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Setting standards for empirical bioethics research: a response to Carter and Cribb

Overview of attention for article published in BMC Medical Ethics, July 2018
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About this Attention Score

  • In the top 25% of all research outputs scored by Altmetric
  • Good Attention Score compared to outputs of the same age (77th percentile)
  • High Attention Score compared to outputs of the same age and source (83rd percentile)

Mentioned by

blogs
1 blog
twitter
2 tweeters

Citations

dimensions_citation
1 Dimensions

Readers on

mendeley
5 Mendeley
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Title
Setting standards for empirical bioethics research: a response to Carter and Cribb
Published in
BMC Medical Ethics, July 2018
DOI 10.1186/s12910-018-0302-5
Pubmed ID
Authors

Michael Dunn, Jonathan Ives, Bert Molewijk, Jan Schildmann

Abstract

This paper responds to the commentaries from Stacy Carter and Alan Cribb. We pick up on two main themes in our response. First, we reflect on how the process of setting standards for empirical bioethics research entails drawing boundaries around what research counts as empirical bioethics research, and we discuss whether the standards agreed in the consensus process draw these boundaries correctly. Second, we expand on the discussion in the original paper of the role and significance of the concept of 'integrating' empirical methods and ethical argument as a standard for research practice within empirical bioethics.

Twitter Demographics

The data shown below were collected from the profiles of 2 tweeters who shared this research output. Click here to find out more about how the information was compiled.

Mendeley readers

The data shown below were compiled from readership statistics for 5 Mendeley readers of this research output. Click here to see the associated Mendeley record.

Geographical breakdown

Country Count As %
Unknown 5 100%

Demographic breakdown

Readers by professional status Count As %
Professor 2 40%
Student > Bachelor 1 20%
Student > Postgraduate 1 20%
Student > Doctoral Student 1 20%
Readers by discipline Count As %
Social Sciences 2 40%
Psychology 1 20%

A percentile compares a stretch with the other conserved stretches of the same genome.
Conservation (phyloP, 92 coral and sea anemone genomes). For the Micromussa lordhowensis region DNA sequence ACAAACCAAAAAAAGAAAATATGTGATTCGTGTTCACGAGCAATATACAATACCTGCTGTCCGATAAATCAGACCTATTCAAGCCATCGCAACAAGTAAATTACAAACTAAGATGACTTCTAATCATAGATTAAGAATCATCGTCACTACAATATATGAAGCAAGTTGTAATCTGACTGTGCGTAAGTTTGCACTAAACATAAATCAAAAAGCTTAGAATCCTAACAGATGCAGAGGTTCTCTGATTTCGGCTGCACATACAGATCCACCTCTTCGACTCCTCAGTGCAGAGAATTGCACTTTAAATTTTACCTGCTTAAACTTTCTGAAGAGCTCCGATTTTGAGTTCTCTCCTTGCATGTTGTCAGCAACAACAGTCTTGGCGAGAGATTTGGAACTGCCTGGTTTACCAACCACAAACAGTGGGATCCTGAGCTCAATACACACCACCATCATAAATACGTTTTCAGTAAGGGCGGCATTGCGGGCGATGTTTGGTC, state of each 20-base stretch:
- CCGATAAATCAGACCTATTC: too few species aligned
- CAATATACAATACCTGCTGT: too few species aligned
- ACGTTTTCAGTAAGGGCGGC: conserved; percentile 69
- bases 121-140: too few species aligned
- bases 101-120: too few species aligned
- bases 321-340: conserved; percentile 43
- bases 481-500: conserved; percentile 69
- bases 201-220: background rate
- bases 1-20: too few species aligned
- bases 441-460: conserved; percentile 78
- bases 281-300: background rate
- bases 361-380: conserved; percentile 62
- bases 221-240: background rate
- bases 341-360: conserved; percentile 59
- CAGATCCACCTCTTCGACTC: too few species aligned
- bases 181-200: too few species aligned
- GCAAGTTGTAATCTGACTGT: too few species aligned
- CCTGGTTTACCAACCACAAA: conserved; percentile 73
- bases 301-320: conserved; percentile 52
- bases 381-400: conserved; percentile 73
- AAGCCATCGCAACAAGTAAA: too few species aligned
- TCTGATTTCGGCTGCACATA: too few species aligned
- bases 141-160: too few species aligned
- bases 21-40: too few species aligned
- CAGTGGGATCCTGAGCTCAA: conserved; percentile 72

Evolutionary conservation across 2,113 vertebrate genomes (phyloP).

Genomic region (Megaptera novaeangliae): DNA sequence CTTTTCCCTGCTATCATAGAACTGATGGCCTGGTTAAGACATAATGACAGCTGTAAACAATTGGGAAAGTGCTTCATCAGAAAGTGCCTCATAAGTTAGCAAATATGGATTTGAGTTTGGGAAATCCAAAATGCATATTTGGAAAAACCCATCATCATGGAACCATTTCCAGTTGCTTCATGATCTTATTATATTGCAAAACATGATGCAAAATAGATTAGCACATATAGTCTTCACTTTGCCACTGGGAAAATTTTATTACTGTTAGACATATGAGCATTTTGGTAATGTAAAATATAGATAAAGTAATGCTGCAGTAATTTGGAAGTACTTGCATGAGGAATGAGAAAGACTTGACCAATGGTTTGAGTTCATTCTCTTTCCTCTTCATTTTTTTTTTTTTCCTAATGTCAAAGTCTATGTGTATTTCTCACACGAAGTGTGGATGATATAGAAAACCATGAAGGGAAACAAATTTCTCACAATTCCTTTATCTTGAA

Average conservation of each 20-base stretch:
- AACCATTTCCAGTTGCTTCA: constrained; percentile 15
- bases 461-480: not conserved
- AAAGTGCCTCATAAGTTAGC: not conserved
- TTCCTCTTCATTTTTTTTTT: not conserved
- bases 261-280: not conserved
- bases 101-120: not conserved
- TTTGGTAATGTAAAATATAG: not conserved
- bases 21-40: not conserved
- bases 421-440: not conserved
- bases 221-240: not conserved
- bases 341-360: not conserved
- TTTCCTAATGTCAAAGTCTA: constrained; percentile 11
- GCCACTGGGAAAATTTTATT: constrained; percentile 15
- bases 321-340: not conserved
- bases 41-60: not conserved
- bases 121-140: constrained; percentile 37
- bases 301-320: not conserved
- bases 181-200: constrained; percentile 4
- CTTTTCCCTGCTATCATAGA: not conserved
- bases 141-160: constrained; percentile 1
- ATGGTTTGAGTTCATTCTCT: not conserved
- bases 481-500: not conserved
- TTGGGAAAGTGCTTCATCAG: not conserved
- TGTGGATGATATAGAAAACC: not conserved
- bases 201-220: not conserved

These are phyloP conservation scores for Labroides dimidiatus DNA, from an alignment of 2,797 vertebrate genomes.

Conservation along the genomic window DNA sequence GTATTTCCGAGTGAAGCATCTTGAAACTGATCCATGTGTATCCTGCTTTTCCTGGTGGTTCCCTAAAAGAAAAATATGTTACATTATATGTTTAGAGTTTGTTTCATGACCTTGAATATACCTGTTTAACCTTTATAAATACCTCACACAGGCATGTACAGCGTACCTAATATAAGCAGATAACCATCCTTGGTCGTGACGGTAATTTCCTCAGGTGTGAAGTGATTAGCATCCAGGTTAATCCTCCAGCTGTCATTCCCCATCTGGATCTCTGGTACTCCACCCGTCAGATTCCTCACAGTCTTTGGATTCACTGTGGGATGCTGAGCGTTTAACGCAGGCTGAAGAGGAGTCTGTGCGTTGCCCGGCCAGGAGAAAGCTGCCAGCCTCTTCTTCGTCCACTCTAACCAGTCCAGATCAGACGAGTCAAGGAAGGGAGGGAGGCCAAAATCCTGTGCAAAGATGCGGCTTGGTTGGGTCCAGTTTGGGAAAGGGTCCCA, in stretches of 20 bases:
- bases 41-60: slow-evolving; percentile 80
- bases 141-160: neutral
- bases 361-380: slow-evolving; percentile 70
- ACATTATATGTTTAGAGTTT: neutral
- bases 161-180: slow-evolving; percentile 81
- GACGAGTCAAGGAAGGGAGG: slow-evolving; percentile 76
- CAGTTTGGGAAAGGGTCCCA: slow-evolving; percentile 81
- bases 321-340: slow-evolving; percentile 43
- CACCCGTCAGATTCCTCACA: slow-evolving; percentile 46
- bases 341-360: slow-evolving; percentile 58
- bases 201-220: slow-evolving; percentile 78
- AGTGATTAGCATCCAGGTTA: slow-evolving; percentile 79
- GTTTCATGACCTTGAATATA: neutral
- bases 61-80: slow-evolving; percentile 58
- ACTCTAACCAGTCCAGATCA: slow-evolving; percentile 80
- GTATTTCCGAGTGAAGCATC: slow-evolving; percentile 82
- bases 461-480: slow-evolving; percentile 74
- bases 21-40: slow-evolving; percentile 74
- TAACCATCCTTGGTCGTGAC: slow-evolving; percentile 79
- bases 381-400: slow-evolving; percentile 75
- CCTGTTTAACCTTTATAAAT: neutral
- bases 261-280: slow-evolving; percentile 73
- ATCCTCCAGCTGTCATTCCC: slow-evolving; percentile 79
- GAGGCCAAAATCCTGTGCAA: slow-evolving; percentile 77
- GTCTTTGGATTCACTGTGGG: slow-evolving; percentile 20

Nursing and Health Professions 1 20%
Medicine and Dentistry 1 20%

Attention Score in Context

This research output has an Altmetric Attention Score of 9. This is our high-level measure of the quality and quantity of online attention that it has received. This Attention Score, as well as the ranking and number of research outputs shown below, was calculated when the research output was last mentioned on 15 February 2019.
All research outputs
#2,153,500
of 14,330,171 outputs
Outputs from BMC Medical Ethics
#239
of 630 outputs
Outputs of similar age
#60,721
of 272,215 outputs
Outputs of similar age from BMC Medical Ethics
#1
of 6 outputs
Altmetric has tracked 14,330,171 research outputs across all sources so far. Compared to these this one has done well and is in the 84th percentile: it's in the top 25% of all research outputs ever tracked by Altmetric.
So far Altmetric has tracked 630 research outputs from this source. They typically receive a lot more attention than average, with a mean Attention Score of 14.4. This one has gotten more attention than average, scoring higher than 61% of its peers.
Older research outputs will score higher simply because they've had more time to accumulate mentions. To account for age we can compare this Altmetric Attention Score to the 272,215 tracked outputs that were published within six weeks on either side of this one in any source. This one has done well, scoring higher than 77% of its contemporaries.
We're also able to compare this research output to 6 others from the same source and published within six weeks on either side of this one. This one has scored higher than all of them